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Japan ‘to exit race’ for 2023 Women’s World Cup

Japan midfielder Hina Sugita dribbles the ball as USA midfielder Tobin Heath closes in during the 2020 SheBelieves Cup game (by Matthew Visinsky/Icon Sportswire via Getty Images)

Australia and New Zealand appear poised to land hosting rights to the 2023 Fifa Women’s World Cup amid reports that Japan will drop its bid for the national team football tournament.

Japanese news agency Kyodo said the Japan Football Association (JFA) will confirm the decision at a board meeting today (Monday). Earlier this month, Fifa released its evaluation report assessing the three bids for the Women’s World Cup. Australia and New Zealand’s joint bid scored highest at 4.1 out of five, while Japan scored 3.9 and Colombia scored 2.8.

While Japan’s bid was praised for the quality of its infrastructure and commercial potential, world football’s governing body also noted that its preferred July-August window for the tournament would tie in with the hottest part of Japan’s summer.

The JFA has identified the 2020 to 2023 period as an opportunity to develop the women’s game, with the Women’s World Cup in mind and Tokyo now due to host the summer Olympic Games next year. Indeed, earlier this month the JFA unveiled plans for the country’s first-ever women’s professional league, which will be known as the ‘WE League – Women Empowerment League’.

The news out of Japan today comes after Fifa countered criticism from South American officials over the low marking of Colombia’s bid, stating all efforts were taken to conduct the process in a “highly objective matter”.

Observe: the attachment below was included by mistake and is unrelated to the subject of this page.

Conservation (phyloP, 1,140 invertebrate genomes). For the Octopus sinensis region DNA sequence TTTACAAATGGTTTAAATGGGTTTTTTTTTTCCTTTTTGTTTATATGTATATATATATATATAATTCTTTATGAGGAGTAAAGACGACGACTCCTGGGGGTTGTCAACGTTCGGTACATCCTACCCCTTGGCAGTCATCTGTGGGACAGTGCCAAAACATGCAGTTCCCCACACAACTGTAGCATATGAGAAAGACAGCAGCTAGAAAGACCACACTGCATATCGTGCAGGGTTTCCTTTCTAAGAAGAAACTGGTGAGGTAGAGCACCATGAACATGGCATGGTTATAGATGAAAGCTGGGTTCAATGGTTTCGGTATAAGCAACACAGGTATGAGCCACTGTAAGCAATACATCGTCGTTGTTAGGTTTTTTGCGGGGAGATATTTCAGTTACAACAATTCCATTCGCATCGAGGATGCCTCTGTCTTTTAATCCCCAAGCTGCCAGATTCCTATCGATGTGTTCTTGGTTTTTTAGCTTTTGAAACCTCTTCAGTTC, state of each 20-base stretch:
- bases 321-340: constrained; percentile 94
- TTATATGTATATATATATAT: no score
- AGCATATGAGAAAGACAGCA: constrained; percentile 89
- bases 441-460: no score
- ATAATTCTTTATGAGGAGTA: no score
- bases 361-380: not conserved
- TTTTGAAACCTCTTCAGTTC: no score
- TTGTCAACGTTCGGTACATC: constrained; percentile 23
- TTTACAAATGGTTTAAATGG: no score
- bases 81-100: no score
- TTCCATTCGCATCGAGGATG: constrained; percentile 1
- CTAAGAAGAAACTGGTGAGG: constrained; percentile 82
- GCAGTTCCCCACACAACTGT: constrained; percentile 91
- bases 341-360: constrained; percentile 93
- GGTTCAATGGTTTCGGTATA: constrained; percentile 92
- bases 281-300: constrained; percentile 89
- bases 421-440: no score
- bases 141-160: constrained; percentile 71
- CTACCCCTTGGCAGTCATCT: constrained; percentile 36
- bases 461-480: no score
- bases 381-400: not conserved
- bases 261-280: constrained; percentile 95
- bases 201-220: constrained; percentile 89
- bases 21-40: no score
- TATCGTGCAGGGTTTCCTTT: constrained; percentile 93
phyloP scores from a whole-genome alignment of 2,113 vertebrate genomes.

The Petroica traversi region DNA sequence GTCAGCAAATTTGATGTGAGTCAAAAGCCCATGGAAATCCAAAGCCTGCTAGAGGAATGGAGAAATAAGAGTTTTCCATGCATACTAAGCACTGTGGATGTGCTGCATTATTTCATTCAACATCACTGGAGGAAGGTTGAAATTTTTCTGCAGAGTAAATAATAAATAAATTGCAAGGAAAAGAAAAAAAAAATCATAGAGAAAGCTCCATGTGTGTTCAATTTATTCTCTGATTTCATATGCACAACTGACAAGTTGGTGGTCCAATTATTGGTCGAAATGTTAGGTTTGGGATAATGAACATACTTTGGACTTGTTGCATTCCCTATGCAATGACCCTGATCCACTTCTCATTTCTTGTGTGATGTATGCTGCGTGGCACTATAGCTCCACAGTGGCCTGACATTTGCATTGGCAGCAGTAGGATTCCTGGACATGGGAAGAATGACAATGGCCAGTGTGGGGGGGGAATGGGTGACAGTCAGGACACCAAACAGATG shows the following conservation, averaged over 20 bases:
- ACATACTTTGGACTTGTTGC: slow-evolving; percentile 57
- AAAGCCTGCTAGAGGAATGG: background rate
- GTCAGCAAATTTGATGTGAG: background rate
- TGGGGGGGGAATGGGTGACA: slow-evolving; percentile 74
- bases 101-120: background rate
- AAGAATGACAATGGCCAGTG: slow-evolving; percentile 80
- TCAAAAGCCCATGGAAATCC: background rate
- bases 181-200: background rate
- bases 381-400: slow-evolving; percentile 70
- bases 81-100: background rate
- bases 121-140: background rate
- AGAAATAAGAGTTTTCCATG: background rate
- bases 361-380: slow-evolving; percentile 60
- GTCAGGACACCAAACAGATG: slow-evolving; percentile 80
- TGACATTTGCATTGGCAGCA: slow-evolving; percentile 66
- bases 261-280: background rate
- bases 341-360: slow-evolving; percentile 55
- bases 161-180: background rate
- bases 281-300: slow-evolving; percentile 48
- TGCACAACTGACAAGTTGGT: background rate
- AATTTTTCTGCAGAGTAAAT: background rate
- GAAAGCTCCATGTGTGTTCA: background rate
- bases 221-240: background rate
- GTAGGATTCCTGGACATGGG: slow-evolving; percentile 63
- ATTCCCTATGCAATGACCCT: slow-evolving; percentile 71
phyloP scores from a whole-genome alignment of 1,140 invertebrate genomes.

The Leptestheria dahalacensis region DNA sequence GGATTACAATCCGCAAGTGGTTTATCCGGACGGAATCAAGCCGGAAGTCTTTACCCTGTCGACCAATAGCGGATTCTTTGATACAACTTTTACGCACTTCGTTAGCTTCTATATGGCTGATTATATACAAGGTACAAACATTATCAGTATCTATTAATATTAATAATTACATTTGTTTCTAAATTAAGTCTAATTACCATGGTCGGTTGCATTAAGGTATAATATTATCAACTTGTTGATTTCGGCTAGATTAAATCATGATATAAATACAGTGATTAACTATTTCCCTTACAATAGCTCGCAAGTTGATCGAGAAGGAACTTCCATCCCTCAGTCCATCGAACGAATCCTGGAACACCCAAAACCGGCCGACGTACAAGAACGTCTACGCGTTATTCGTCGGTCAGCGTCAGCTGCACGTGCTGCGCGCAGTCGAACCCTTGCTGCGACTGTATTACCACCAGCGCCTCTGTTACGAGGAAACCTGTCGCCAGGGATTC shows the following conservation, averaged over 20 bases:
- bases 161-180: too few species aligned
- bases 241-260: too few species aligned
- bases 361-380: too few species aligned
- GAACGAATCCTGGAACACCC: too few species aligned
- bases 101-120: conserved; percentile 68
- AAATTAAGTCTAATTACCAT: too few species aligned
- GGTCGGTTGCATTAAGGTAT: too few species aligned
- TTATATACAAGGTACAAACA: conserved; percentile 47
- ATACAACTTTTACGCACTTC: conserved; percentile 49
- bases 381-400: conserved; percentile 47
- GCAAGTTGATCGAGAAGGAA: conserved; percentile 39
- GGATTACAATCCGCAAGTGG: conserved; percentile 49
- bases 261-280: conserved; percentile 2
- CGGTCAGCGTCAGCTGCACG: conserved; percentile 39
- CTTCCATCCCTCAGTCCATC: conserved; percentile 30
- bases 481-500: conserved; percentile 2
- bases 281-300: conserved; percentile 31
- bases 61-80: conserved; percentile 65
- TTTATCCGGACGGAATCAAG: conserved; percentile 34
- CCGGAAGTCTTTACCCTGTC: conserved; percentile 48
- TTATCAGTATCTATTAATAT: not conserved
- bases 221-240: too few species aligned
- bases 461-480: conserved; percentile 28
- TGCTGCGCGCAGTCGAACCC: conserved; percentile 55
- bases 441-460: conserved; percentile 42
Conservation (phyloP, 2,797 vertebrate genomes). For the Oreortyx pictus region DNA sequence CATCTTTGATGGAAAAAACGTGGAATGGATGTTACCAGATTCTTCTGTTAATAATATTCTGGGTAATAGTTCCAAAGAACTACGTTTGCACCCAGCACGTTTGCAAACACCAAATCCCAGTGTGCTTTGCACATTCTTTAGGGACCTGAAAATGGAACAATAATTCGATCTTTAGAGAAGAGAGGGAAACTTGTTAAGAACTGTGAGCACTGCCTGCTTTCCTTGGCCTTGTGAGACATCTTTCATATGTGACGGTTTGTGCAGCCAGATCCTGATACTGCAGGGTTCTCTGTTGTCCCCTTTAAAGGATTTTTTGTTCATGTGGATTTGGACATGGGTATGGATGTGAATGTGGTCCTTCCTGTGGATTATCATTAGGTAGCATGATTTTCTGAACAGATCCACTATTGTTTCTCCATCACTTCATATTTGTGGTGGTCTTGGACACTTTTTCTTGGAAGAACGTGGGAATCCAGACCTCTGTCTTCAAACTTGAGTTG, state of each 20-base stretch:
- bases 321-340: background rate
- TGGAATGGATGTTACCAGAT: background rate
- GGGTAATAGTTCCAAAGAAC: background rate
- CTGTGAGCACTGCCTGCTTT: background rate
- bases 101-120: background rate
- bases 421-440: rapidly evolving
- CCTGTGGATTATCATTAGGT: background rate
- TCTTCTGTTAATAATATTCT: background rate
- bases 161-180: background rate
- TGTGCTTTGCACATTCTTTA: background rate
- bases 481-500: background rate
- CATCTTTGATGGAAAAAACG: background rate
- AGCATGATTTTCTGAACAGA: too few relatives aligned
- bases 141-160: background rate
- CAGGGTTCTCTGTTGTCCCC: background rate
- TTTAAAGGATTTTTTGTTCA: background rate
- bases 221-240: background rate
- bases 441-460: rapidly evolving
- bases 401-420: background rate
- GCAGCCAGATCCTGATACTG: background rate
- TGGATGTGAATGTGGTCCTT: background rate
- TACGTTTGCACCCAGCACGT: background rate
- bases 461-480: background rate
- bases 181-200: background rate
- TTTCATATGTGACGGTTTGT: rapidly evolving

The South American Football Confederation (Conmebol) and the Colombian Football Federation (FCF) last week wrote to Fifa over what they deemed “erroneous and discriminatory conclusions” outlined in the report on the country’s bid to host the next edition of the Women’s World Cup.

The winning bidder is due to be announced on Thursday, with the evaluation report raising questions over the financial backing of Colombia’s bid, stating that it would need “a significant amount of investment and support from both local stakeholders and Fifa in order to elevate organisational conditions to those of the other two bids”.

In response to Conmebol and the FCF’s concerns, Fifa secretary general Fatma Samoura has moved to answer criticism of the evaluation report in a letter issued to members of the ruling Fifa Council. “I am confident that the evaluation process that Fifa has conducted has adhered to the key principles of objectivity, vision, transparency, commitment to human rights and sustainability,” Samoura said, according to the Reuters news agency.

With regards to the report’s apparent criticism of the security situation in Colombia, Samoura admitted that that there had been improvements but said that “all sources reviewed by experts indicated an elevated level of risk” compared to other bids.

Conmebol and the FCF also questioned the report’s “offensive” assessment of Colombia’s medical services. Regarding health and medical facilities, Samoura said that “a medium level of risk was deemed appropriate” and that serious incidents may require international evacuation. Samoura also pointed to the altitude of Colombia’s capital city Bogota, which stands at 2,644m, as another factor taken into account.

On a commercial standing, Samoura said projected revenues from a Colombian World Cup were “modest”, highlighting that projected ticketing revenue of $22.4m (€20m) would be significantly lower than that generated by the 2019 tournament in France.

Ahead of the release of the report, Brazil withdrew its bid for the 2023 Women’s World Cup, citing the financial impacts of Covid-19. The Brazilian Football Confederation (CBF) said it would be supporting South American neighbour Colombia’s bid to host the competition.

The 2023 World Cup will be the first edition of the tournament to feature 32 teams.